Casting is a manufacturing process in which a liquid material is usually poured into a mold, which contains a hollow cavity of the desired shape, and then allowed to solidify. The solidified part is also known as a casting, which is ejected or broken out of the mold to complete the process. Casting materials are usually metals or various time setting materials that cure after mixing two or more components together; examples are epoxy, concrete, plaster and clay. Casting is most often used for making complex shapes that would be otherwise difficult or uneconomical to make by other methods. Heavy equipment like machine tool beds, ships' propellers, etc. can be cast easily in the required size, rather than fabricating by joining several small pieces. Casting is a 7,000-year-old process. The oldest surviving casting is a copper frog from 3200 BC.
Throughout history, metal casting has been used to make tools, weapons, and religious objects. Metal casting history and development can be traced back to Southern Asia (China, India, Pakistan, etc).  Southern Asia traditions and religions relied heavily on statue and relic castings. These items were frequently made from a copper alloy laced with lead. Since the beginning of metallurgy the majority of castings were simple one to two piece molds fashioned from either stone or ceramics. However, there is evidence of lost wax castings in numerous ancient civilizations.
The lost wax process originated in ancient Mesopotamia. The earliest known record of lost-wax casting is a clay tablet written in cuneiform in the ancient city of Sparta, Babylon, which specifically records how much wax is needed to cast a key. The earliest-known castings in the global archaeological record were made in open stone molds. There are two types of lost wax methods, direct lost wax method and indirect lost wax method. The direct molding method is to make the wax material into the same wax mold as the casting by hand or other tools; the indirect molding method is to make the wax mold through the mold. The direct molding method requires craftsmen to have a high technical level, otherwise the quality of castings cannot be guaranteed. However, the limitation of manual direct molding is that its efficiency is too low to achieve mass production. In this regard, indirect moulding has advantages. In indirect moulding, artisans usually make moulds from stone, wood, clay or other plastic materials.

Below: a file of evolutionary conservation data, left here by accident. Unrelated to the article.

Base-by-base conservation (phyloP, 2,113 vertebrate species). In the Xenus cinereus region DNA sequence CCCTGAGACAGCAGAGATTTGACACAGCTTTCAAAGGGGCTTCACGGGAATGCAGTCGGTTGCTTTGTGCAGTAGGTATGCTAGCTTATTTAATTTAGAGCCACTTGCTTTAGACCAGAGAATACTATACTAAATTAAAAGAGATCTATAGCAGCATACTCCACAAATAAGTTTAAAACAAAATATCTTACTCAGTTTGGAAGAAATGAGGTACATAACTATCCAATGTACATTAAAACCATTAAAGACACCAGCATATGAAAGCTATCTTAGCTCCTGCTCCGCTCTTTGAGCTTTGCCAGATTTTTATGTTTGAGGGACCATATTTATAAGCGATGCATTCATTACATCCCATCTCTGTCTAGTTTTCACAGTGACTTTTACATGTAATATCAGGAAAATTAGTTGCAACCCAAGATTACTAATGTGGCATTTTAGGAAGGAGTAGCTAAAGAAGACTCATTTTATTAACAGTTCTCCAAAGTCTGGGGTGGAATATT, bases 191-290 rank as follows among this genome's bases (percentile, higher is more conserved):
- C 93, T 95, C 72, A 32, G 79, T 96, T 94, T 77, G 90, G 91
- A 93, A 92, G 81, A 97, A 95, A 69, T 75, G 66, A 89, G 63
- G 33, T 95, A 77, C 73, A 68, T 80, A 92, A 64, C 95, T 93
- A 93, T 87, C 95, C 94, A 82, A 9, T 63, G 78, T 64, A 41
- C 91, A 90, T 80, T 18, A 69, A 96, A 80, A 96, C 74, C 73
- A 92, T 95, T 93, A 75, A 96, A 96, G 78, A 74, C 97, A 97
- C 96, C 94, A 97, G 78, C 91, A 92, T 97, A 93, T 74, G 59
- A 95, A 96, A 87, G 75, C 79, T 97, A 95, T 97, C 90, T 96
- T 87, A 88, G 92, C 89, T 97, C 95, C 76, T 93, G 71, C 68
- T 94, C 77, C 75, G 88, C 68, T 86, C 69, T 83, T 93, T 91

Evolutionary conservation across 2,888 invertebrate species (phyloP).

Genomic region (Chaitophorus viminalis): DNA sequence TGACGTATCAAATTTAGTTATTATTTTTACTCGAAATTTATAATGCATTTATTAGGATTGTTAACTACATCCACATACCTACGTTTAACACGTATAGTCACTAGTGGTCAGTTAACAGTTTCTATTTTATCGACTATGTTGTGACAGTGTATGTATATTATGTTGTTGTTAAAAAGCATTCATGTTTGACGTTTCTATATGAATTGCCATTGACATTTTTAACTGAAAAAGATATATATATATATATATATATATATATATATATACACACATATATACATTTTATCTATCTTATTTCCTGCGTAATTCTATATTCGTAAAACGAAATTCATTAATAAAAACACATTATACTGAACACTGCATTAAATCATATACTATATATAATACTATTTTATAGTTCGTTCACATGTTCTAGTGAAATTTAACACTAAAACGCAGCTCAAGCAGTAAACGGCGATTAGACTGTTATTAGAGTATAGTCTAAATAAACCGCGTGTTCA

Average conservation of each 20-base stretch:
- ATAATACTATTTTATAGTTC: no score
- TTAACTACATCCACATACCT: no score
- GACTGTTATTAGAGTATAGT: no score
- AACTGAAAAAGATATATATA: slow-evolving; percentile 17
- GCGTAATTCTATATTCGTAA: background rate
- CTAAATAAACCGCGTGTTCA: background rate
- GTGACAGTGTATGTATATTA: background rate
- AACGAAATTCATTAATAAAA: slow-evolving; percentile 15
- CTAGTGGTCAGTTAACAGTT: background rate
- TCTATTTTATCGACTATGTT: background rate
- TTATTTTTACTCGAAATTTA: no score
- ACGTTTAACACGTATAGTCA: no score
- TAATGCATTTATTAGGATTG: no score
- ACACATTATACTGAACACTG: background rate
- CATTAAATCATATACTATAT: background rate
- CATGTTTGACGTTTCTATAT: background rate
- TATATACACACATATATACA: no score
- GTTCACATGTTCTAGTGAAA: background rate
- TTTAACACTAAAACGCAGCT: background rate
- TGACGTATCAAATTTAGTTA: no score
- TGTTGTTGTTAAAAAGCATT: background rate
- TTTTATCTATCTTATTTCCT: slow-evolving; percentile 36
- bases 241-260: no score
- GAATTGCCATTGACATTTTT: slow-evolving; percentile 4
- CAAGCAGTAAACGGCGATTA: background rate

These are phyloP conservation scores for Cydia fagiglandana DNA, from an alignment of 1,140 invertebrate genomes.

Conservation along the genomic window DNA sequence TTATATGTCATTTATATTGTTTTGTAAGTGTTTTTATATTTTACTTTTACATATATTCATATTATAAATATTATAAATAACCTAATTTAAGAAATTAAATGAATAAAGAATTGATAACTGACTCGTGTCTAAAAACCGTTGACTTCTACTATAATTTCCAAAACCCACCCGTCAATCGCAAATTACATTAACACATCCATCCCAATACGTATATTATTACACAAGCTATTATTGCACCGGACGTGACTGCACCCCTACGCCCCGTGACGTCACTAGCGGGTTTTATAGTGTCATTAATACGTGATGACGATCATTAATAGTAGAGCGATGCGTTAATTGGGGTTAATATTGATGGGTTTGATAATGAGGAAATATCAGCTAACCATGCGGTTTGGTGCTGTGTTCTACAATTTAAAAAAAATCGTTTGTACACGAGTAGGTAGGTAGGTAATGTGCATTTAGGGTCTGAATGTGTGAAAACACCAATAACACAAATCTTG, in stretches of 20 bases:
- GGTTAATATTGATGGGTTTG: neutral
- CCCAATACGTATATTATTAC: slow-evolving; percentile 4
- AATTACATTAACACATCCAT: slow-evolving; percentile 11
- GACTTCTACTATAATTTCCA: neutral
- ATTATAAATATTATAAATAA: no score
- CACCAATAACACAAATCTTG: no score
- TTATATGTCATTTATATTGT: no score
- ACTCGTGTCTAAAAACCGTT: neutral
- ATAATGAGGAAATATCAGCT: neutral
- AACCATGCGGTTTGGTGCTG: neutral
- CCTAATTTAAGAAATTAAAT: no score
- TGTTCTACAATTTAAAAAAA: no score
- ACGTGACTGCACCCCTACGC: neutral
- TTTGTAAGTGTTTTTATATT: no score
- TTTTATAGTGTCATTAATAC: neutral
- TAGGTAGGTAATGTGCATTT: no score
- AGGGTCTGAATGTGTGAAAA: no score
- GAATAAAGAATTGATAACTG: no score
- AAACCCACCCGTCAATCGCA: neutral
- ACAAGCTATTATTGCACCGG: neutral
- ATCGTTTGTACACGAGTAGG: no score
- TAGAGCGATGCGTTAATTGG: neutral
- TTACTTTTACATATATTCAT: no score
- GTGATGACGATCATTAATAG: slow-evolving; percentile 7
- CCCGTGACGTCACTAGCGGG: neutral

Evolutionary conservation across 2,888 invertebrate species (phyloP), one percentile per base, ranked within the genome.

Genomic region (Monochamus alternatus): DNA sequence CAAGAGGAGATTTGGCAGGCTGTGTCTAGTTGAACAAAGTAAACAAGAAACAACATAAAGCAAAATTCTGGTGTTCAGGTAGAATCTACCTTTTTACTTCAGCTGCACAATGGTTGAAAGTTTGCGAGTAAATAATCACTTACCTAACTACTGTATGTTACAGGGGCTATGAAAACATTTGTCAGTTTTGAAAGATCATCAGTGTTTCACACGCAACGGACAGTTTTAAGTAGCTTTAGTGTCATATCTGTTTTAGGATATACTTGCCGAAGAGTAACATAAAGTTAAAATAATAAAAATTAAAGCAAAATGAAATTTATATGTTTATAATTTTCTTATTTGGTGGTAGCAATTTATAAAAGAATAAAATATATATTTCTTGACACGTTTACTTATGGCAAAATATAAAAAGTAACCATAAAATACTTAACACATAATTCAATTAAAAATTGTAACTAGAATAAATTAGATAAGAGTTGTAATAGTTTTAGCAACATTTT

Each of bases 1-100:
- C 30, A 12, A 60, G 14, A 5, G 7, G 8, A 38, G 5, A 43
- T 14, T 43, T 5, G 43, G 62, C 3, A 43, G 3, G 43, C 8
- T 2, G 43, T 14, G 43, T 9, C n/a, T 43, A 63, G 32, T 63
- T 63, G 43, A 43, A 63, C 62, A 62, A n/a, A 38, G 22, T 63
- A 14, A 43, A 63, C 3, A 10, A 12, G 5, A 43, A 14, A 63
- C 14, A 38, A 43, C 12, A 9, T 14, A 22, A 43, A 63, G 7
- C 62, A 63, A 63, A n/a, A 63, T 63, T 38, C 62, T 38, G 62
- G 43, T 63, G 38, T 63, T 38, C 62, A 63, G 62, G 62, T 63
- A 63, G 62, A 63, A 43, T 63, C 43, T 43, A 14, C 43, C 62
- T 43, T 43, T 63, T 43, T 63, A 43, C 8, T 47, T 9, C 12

Early civilizations discovered lead aided in the fluidity of molten copper, allowing them to cast more intricate designs. For example, the dancing girl of Mohenjo-daro is a copper alloy casting that most likely utilizes the lost wax technique. Lost wax casting can be dated back to 4000 BC or the Chalcolithic period. One of the oldest studied examples of this technique is a 6,000-year old amulet from Indus valley civilization.
India is attributed as one of the first civilizations to use casting methods to mass produce coins. Around the middle of the first millennium BC (1000 BC - 1 BC), coins used were made from silver but as the millennium progressed the coins shifted to a cast copper alloy. New technology was developed to mass produce the new copper coins. Introduced was a multi piece stackable coin template mold. Multiple molds were placed on top of one another into a clay cylinder so molten metal could be poured down the center, filling and solidifying in the open spaces. This process allowed one hundred coins to be produced simultaneously.
In the Middle East and West Africa the lost wax technique was used very early in their metallurgy traditions while China adopted it much later. In Western Europe lost wax techniques are considered to have been hardly used especially in comparison to that of the Indus valley civilization. There were no pieces of lost wax found in the capital of Anyang during the Shane dynasty (1600-1040 BC) while a large amount (100,000 pieces) of piece-mould fragments were found. This led to the conclusion that lost wax was not performed in the capital during this dynasty. However, the discovery of a mask made using the investment moulding dated at around 1300 BC indicated that the lost wax technique may have influenced other regions in China.